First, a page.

“As a doctor, I’ll talk with a patient to try to uncover a source of stress, as well as discuss potential solutions to the problem,” says Dr Rustamova. If work is weighing on you, think about what might make your life easier. Is it time to start looking for a new gig? A conversation with your manager to discuss your current workload? Whatever it is, know that the solution will lead to easier days—and better nights.

5. You’re genuinely exhausted.

Late nights don’t necessarily mean fun nights. “Sleep is essential for your sex drive,” explains Dr Rustamova. “Depleted energy means you’re less likely to be in the mood.”

In fact, one 2015 study found that sleeping just one more hour at night could result in a 14% increased chance of having sex with a partner the next day. In general, women who slept longer on average also reported “better genital arousal” than women who slept for fewer hours. The verdict: Make and keep a date with your pillow and you’ll soon want to make a date with your partner.

6. Your hormones are out of whack.

A change in libido can be influenced by your hormones, and there may be a good reason behind this that your doctor can help you pinpoint. If you’ve had a baby recently, for example, your hormones are going haywire (possibly even more so if you’re breastfeeding or have just stopped breastfeeding).

And if you recently went off of birth control pills, you may find yourself not as attracted to your partner as you once were, according to a study from the University of Stirling. In fact, any contraceptive change can cause a dip in libido, explains Dr Rustamova. So if you’ve noticed a shift, make sure you let your gynaecologist know so that you can find a new type of birth control that works for you on both counts.

Dr Valle notes also that perimenopausal and menopausal hormonal changes can lead to low libido.

7. Sex is painful.

If sex feels painful, it’s not surprising that you’ll want it less. About 30% of women report feeling pain during vaginal intercourse, according to a study published in The Journal of Sexual Medicine, and this can come down to a number of factors, from vaginal dryness to skin disorders to skipping foreplay.

However, painful sex (aka dyspareunia) can also be a sign that there’s a deeper medical condition at play, says obstetrician and gynaecologist Dr Thais Aliabadi. “Endometriosis can cause dyspareunia,” she says. Fibroids, certain infections, and a rare condition known as vaginismus are other potential culprits, so it’s worth getting checked out.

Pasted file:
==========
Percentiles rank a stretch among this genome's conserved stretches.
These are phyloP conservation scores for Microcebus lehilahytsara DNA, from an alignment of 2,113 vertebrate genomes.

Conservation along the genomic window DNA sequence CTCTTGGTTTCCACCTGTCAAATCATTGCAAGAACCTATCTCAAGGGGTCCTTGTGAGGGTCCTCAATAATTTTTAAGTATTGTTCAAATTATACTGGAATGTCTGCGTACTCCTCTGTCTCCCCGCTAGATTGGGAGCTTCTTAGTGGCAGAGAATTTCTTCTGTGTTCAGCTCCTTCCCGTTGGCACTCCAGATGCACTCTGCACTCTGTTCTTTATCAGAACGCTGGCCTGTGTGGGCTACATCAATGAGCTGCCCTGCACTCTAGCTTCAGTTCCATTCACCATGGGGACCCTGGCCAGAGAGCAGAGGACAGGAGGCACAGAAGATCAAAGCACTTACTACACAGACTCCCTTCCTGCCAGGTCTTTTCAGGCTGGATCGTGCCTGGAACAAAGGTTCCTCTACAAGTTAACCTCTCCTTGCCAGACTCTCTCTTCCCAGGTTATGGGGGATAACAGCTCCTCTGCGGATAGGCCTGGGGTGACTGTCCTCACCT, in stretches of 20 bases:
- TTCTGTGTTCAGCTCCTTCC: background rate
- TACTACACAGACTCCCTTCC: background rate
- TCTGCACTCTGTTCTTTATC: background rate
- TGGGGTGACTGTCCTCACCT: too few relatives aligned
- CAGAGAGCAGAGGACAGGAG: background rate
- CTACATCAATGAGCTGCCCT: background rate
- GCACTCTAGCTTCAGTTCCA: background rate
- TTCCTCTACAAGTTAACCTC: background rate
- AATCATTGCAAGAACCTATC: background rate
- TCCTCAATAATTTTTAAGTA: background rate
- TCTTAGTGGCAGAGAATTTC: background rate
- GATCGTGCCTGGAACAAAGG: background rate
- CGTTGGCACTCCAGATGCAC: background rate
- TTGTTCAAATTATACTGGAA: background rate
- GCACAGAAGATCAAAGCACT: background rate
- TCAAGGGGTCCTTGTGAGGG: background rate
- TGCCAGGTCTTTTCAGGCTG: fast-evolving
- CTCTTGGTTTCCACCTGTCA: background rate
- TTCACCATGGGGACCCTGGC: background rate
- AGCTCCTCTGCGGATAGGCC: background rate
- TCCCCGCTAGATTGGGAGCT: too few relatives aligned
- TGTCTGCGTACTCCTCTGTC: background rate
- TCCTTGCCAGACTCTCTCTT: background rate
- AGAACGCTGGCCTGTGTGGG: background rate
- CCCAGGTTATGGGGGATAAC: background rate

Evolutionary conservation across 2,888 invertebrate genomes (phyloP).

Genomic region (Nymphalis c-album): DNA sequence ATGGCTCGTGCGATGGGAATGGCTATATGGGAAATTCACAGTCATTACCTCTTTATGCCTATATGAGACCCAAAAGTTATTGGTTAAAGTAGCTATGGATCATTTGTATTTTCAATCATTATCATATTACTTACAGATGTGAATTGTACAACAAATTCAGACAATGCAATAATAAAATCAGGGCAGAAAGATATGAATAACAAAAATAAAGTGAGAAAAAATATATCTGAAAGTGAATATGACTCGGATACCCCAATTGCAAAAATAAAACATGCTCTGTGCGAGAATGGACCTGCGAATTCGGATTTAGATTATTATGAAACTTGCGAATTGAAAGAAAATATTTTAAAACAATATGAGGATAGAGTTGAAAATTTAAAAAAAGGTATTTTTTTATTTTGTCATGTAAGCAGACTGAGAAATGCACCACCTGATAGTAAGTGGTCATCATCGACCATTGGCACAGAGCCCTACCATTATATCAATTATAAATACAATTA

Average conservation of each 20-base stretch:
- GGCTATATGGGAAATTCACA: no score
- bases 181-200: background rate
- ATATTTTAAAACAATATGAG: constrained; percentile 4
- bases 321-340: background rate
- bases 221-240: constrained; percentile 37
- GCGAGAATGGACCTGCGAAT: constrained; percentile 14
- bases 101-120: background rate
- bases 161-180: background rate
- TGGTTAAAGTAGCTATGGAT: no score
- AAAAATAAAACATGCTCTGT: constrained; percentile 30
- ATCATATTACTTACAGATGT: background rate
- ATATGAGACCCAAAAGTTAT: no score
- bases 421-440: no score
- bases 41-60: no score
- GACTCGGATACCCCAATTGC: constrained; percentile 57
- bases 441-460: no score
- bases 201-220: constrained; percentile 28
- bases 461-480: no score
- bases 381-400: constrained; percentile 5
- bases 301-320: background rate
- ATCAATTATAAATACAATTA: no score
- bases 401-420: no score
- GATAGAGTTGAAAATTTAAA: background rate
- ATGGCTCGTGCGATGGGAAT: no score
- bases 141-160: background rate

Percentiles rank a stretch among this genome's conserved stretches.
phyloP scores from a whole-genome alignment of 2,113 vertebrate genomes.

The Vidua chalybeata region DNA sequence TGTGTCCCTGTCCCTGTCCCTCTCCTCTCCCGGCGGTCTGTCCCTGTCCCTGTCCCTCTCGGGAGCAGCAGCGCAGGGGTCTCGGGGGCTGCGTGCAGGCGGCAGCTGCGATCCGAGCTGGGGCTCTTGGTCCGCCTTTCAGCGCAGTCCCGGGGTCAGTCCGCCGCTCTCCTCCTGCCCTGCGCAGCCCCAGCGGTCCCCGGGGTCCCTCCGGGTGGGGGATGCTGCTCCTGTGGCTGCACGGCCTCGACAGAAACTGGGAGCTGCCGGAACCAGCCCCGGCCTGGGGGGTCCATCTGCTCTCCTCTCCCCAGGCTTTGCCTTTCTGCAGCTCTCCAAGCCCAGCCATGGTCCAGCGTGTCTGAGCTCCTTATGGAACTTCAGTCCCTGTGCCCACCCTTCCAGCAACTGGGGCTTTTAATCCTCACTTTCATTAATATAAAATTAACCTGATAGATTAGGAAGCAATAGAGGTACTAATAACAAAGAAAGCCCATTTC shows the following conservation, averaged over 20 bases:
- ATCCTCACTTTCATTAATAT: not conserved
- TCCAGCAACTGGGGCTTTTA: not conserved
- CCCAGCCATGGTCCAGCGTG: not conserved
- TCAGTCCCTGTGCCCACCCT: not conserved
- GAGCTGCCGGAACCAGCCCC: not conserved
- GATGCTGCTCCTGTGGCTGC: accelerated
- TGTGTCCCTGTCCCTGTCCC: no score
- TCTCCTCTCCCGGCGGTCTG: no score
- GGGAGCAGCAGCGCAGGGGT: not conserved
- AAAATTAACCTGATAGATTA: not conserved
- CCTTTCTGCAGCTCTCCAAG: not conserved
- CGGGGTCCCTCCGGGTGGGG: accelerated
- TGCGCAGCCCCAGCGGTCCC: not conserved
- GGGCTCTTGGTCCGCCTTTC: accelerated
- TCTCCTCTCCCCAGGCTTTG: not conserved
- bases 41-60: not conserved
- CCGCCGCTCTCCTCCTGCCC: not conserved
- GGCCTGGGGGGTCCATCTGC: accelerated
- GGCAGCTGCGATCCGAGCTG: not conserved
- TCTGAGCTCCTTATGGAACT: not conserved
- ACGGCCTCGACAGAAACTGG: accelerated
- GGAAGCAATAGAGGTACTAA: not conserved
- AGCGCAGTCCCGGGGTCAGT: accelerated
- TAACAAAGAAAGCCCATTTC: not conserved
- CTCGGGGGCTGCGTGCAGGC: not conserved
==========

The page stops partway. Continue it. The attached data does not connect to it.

8. Your relationship is on the rocks.

Davis says two of the “most critical” contributors to a strong libido are either a good relationship or a new relationship. If you’re unhappy with your partner or the state of your relationship, mending that first will be crucial in truly firing your desire back up for one another.

9. You’re simply putting too much pressure on yourself.

“So often, patients won’t get close to their partners at all in the evening—no hand-holding or touching—because they’re worried their partner will assume sex is on the table and for whatever reason, they don’t feel like it,” says Dr Rustamova.

Instead, she suggests placing a priority on kissing and cuddling, and then taking the next step from there—only if you both feel like it. “Taking the pressure off yourself to have sex can make it easier to feel aroused, naturally,” she says.

Bottom line: If you are not happy with your sex life, you should feel empowered to do something about it.

“I am a big proponent for women becoming proactive in seeking a satisfying sex life,” says Dr Valle. “Each person’s view on what is a satisfying sex life varies.”

Any time you feel bothered or distressed about your perceived decreased libido, seek a doctor with experience in women’s sexual health. Medical issues can be fully assessed and treated appropriately with a subsequent referral to a sex therapist, which is also highly encouraged.

Additional writing and reporting by Markham Heid and Cari Wira Dineen